Courts in Colorado make all family court decisions in the best interests of children, including decisions on adoptions, foster care, child custody, and legal guardianship. Child custody and the legal guardianship of children are similar cases in family court. They both involve decisions about who provides a home for a child, cares for their daily needs, and makes important decisions for the child, including decisions about healthcare and education. However, child custody and legal guardianship are not the same. While they involve similar decisions, they are two separate matters.
Child Custody Vs. Legal Guardianship in Colorado
Both terms describe a legal relationship that exists between a child and an adult caregiver, but the distinct legal difference between legal guardianship and custody is a matter of biology. While child custody decisions impact each biological parent’s amount of parenting time they spend with their child, guardianship is the responsibility for caring for a child by adults other than their natural parents. Parents are the natural caregivers to their children, but courts can intercede in a parent’s rights to take care of their children in certain circumstances if it’s in a child’s best interest due to neglect or abuse.
Guardianship of a child never refers to the natural relationship between a child and parent, but only to a court-appointed relationship.
Understanding Child Custody in Colorado
When parents seek a divorce or are unmarried, the court steps in to resolve disputes over sharing parenting time (custody) and child support. In Colorado. Unmarried parents may either both sign an acknowledgment of paternity (fatherhood) or one parent may request a court-ordered paternity test to prove paternity.
When a child has two parents with full parental rights and obligations, either through marriage or proven paternity, and the parents live apart, the court determines the amount of time the child spends with each parent through a parenting time schedule. In the best-case scenario, the parents communicate effectively and compromise to form their schedule and the court simply signs off on their agreement. In other cases, the parents may have a dispute over child custody. In these cases, they both present their cases to the court with guidance from their attorneys and a judge decides on two types of child custody:
Physical custody of the children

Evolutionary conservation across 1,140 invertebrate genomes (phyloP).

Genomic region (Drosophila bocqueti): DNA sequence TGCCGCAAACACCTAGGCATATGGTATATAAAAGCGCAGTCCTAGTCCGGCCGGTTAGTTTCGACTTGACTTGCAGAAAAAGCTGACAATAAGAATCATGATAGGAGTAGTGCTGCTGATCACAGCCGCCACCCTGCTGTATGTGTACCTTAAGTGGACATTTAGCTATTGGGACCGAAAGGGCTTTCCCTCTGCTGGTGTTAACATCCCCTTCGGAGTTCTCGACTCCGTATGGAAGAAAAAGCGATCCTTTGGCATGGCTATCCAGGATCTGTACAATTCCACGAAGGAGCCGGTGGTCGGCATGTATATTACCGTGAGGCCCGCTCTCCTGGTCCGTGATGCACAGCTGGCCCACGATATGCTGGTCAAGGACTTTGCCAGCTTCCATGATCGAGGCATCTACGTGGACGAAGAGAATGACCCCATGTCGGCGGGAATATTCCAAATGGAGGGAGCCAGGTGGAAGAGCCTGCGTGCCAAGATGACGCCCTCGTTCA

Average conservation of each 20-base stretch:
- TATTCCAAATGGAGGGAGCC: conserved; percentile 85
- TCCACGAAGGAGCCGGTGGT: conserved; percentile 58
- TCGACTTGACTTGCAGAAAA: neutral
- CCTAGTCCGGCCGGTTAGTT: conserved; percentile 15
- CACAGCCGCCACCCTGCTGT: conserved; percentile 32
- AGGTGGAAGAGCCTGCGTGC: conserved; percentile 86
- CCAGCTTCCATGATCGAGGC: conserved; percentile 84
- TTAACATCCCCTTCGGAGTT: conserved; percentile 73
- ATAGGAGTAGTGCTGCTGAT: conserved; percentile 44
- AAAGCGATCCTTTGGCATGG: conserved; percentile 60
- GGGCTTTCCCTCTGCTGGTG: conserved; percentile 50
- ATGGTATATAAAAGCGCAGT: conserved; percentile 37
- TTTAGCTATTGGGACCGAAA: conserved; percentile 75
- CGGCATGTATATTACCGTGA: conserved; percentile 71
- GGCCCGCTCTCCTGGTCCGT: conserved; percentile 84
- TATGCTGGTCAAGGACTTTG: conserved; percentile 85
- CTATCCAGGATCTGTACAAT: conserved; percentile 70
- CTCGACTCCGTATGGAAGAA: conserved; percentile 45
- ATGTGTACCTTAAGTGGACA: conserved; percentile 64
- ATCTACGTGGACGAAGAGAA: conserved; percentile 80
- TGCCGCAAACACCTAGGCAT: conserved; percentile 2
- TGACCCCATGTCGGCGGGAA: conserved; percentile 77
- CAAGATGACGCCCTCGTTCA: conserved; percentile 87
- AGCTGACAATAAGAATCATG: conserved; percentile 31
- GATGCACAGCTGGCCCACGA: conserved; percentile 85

Legal decision-making custody of the children
Decision-making child custody refers to a parent’s right to make important decisions for their child, including healthcare and educational decisions.
Once a judge decides on child custody, the orders typically include child support payments made from the parent with less parenting time to the parent with a greater amount of parenting time, or from a higher-earning parent to a lower-earner.
Legal Guardianship in Colorado
A court appoints legal guardianship for a child if their parents are deceased or otherwise unable to care for them. Many parents choose and name their child’s potential guardian in their estate plans, to be carried out in the event of their death. A legal guardian has rights and responsibilities toward a child granted by the court until the child reaches the age of legal majority, or age 18 in Colorado. The court grants the adult both physical access to the child and the authority to make important decisions for the child’s life such as medical and educational decisions.
If a child’s parents are deceased, the legal guardianship in Colorado remains in place until a child turns 18 or otherwise becomes emancipated by marrying or joining the military. When a judge puts guardianship into place due to a child’s parents’ inability to care for them, or due to neglect or abuse, the order may be temporary or could be terminated if the child’s natural parent becomes able to provide care for them.
Child guardians must be at least 18 years old, of sound mind, and have no history of felony convictions. Contact our Fort Collins divorce lawyers for a consultation regarding your child’s custody status.